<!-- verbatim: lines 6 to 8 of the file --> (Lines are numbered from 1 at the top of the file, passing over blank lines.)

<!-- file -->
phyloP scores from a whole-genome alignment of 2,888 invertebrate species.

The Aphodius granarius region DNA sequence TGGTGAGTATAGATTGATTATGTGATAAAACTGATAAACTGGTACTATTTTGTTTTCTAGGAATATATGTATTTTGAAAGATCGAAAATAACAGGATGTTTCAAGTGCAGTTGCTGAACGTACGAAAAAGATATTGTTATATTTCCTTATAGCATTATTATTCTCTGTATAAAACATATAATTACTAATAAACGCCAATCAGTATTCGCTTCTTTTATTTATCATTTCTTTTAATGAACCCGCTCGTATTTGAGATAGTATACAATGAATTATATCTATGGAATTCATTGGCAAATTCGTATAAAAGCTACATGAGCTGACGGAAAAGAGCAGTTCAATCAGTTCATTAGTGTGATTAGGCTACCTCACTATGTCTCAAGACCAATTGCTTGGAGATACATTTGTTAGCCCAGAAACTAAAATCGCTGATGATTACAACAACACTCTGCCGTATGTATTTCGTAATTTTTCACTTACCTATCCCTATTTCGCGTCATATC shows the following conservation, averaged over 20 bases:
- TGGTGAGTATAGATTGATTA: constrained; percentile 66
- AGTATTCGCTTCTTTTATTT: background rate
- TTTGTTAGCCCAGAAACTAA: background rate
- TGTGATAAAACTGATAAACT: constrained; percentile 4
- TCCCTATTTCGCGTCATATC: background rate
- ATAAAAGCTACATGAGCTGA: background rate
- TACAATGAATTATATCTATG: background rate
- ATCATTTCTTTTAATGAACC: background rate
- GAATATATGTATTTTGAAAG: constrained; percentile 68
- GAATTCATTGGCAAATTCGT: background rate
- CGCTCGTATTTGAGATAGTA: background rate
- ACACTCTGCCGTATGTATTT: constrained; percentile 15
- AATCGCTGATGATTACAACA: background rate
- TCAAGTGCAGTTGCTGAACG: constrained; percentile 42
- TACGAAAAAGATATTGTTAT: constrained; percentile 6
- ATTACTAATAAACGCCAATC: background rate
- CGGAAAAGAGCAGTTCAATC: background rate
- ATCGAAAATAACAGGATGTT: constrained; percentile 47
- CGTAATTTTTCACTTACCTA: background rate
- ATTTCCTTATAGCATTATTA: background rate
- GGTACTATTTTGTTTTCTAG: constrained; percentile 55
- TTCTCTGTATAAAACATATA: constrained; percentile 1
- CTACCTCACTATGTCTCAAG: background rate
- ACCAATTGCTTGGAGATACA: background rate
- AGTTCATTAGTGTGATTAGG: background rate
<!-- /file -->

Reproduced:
- TGTGATAAAACTGATAAACT: constrained; percentile 4
- TCCCTATTTCGCGTCATATC: background rate
- ATAAAAGCTACATGAGCTGA: background rate